So, what are the differences? The way we tend to boil it down for customers in our showroom is that Garmin is more "Apple"ish, and Simrad more "Android"ish. What do I mean by that?  Basically, Garmin has figured out the 70% of features you are most likely to use, and they put those features at your fingertips.  The other 30% of features are there but may be buried down in menus to create less clutter and steps for the features you will use.  This makes their systems very easy to use.  In fact, you'll never have to reference the manual if you don't want to. Simrad on the other hand gives you easier access to 100% of the features.  By doing so there are often menus and buttons that you'll never use but will need to navigate around for regular tasks. So if you like to tinker and fully customize a system to your tastes then Simrad would fit the bill.  If you just want to turn it on and have it do most of what you want easily, then Garmin is the answer. This is the question that so many ask. As the two leading manufacturers for marine electronics people always wonder which brand will be best for them.  Well, before we even get into it, I can tell you that both are fabulous systems so don't stress too hard over this decision.  They both get the job done elegantly.   

Both of these brands are constantly leap frogging each other in terms of technology.  One year Simrad launches Side Scan, the next year Garmin launches a better version of Side Scan.  One year Garmin announces motion sensing on radars, the next year Simrad has a better version of it. If you are trying to figure out which brand is literally "better", you can't.   At any given time one may have a better feature, but give it a year and that will change. As of today (6/5/20) for example, Garmin has the better version of Live Sonar called Livescope. Simrad offers Livesight which is awesome, but Garmin's Livescope is universally accepted as better.  Simrad on the other hand, today, has the best solid state radar domes. Garmin's are still pretty incredible, but Simrad's current radar lineup is regarded by most to be better.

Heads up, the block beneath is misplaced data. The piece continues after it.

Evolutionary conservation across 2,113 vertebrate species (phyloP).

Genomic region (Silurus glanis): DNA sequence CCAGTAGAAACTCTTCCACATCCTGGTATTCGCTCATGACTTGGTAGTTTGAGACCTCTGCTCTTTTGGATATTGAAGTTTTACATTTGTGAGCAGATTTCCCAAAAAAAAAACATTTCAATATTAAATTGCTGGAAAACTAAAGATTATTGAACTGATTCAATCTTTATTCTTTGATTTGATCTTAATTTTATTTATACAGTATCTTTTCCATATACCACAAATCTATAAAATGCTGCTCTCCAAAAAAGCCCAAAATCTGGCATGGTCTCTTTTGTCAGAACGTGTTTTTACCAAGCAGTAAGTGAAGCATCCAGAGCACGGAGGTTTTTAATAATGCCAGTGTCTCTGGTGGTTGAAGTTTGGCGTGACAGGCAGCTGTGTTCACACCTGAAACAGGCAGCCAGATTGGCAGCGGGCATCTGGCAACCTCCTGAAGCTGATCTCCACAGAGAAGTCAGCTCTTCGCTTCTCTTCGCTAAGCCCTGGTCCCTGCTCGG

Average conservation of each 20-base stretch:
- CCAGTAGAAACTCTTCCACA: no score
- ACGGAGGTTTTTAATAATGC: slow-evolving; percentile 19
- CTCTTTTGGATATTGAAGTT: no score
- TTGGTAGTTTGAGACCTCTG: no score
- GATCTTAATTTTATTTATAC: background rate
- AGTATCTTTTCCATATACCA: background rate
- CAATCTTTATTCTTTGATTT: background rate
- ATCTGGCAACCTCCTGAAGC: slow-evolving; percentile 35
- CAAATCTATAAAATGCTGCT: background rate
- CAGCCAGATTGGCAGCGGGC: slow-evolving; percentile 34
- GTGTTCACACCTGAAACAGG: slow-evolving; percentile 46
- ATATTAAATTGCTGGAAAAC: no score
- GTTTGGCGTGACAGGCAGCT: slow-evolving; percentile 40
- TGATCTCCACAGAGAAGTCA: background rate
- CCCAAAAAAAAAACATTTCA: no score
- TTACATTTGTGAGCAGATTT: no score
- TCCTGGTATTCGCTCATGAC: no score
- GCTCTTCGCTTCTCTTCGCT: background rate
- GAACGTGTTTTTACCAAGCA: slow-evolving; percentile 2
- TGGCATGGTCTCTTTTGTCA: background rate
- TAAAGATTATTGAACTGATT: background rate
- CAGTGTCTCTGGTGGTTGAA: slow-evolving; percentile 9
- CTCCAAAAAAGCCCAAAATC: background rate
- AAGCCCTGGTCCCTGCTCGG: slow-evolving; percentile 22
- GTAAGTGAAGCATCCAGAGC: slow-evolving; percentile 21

"I called the experts at BOE and they answered all of my questions.  They knew just what to ask me, and helped me find the perfect solution for my boat"...  John Wallace

What type of fishing will you be doing?  Because technology keeps changing we recommend always calling us to review your needs and match it as closely as we can to the right brand. Some questions to consider when picking brands are:

  • What kind of boat is it?
  • Will you need networking?
  • Do you want to make your own maps?
  • Do you want a radar for navigation only, or for finding birds too?
  • Do you want multiple displays?
  • Do you want touchscreen or buttons, or both?
  • Do you want autoguidance for routes?
  • Do you want Live Sonar?
  • Do you want video from cameras or other video sources?
  • Do you want FLIR control?
  • Do you want autopilot integration?
  • Do you want stereo integration?
  • Do you want trolling motor control?

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I'll cover the basics for each of these questions below. If the Apple and Android anaolgy did not steer you in the right direction yet, then one of these questions may trigger you one way or another.

Q - What type of fishing will you be doing?

A - Are you inshore only?  Offshore? Bottom fishing or trolling?  Many people figure out what transducer they will need first, then build a system around it.  Airmar offers many versions of CHIRP transducers that can be used on either Simrad or Garmin.  But Simrad and Garmin have their own proprietary transducers too. Simrad offers a one-size-fits all transom mounted transducer to combine Side Imaging, Down Imaging and CHIRP, while Garmin offers some very specific version suited to different types of fishing.   Both brands offer high power Black Box Sonar Modules to operate high power CHIRP transducers for offshore fishing. Figure out your fishing/transducer requirements, then that just may help you figure out which brand offers the most suitable options.

Q - What kind of boat is it?

A - The type of boat plays a critical role in what brand you might get.  This goes back to choosing the sonar options you need. Some transducers only fit on trolling motors, some only comes as through hulls, some only as transom mount. So you might decide on the technology you want but find there isn't a transducer suitable for your boat to make that tech work.  So take this into consideration. 

Q - Will you need networking?